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A laden container ship was heading into an increasingly heavy sea when an alarm sounded on the bridge indicating a fire in the forecastle store. As the chief officer was the OOW on the bridge, the master and the bosun went forward to investigate; they were dressed in foul weather clothing, boots and were wearing lifejackets.

Once forward, they discovered  that the alarm was false, there was no fire; however, they did find some minor flooding of the forecastle store and an electrical fault as lighting was not working. They also spotted that the sea lashings on the port anchor  cable had worked loose in the rough conditions. The master and bosun then decided to go back inside the ship 
and prepare for the separate task of tightening the loose lashings.

The master, chief officer and the bosun discussed the plan to return to the fore deck; they assessed the risks and held a ‘toolbox talk’.
The plan was for the master, the bosun and an AB (for dedicated communications to the bridge) to go forward and tighten the loose lashings.

Screen Shot 2018 10 16 at 4.22.42 pmAs the master and bosun started working next to the port anchor cable (see figure), the vessel pitched into a very large wave, which resulted in a full bore of water rushing violently up the port hawse pipe. The master was thrown back by the force of the water and struck in the face by the loose hawse pipe cover. The master sustained a broken leg and facial injuries. The bosun was also knocked over by the force of the water and suffered a back injury.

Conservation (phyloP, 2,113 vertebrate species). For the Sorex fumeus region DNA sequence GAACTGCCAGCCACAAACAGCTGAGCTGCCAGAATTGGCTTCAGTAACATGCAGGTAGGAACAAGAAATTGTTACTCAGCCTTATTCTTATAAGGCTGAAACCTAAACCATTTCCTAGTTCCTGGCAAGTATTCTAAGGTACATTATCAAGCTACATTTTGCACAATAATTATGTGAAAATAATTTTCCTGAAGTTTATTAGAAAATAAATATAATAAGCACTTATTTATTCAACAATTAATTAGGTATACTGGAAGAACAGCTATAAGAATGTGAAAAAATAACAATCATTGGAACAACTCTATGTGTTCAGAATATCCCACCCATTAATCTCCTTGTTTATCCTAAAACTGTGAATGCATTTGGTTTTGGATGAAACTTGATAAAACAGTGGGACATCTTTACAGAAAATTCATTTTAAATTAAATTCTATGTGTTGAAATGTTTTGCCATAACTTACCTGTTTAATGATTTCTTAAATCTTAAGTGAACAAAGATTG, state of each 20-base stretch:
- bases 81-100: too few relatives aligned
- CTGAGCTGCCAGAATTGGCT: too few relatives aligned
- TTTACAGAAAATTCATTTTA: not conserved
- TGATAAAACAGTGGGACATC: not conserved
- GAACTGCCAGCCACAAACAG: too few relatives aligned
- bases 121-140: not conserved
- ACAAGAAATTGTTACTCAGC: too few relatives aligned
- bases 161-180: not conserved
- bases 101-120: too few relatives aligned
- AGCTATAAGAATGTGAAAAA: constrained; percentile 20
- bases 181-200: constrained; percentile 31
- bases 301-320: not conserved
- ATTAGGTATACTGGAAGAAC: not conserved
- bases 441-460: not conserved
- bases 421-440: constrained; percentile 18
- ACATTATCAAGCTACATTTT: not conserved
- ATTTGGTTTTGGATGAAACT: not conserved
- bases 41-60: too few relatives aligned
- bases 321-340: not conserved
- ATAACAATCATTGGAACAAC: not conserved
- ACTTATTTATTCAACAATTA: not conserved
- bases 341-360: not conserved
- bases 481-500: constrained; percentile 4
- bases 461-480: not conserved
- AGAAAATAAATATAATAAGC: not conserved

The AB, who was standing clear and was uninjured, immediately raised the alarm by calling the bridge on the radio. A first-aid party was rapidly on the scene and aided the injured crewmen back to the accommodation area for treatment; both were later evacuated to hospital by a rescue helicopter from the nearby coastal state. The ship continued its passage with the chief officer in command.

The Lessons
1. Working on deck in heavy weather is
always going to be a hazardous activity.
The MCA’s Code of Safe Working Practice (CoSWP) states that ‘no seafarers should
be on deck during heavy weather unless it
safety of the ship or crew’. Should work
on deck be absolutely necessary in heavy weather, CoSWP recommends that the
risk assessment should give consideration
to factors including: availability of rescue services, adjusting the vessel’s course
and speed, rigging lifelines, working in 3. pairs and good communications with the bridge. 

2. There was undoubtedly an urgent requirement to investigate the fire alarm. However, once it had been established that there was no emergency situation, the 
 crew considered their priorities for dealing with the situation that had been found. Their risk assessment considered options for ensuring the safety of the crew on  deck in heavy weather, including avoiding lone working and maintaining good communications. However, altering course or speed to reduce the risk of ploughing into a large wave was not considered and could potentially have reduced the risks further.  Always be ready to deal with an emergency situation. When the crewmen were injured, the alarm was raised quickly, and
a rescue team was on the scene, rapidly ensuring the master and bosun were back inside the ship as fast as safely possible and without further injury.



Source: MAIB Safety Digest 2/2018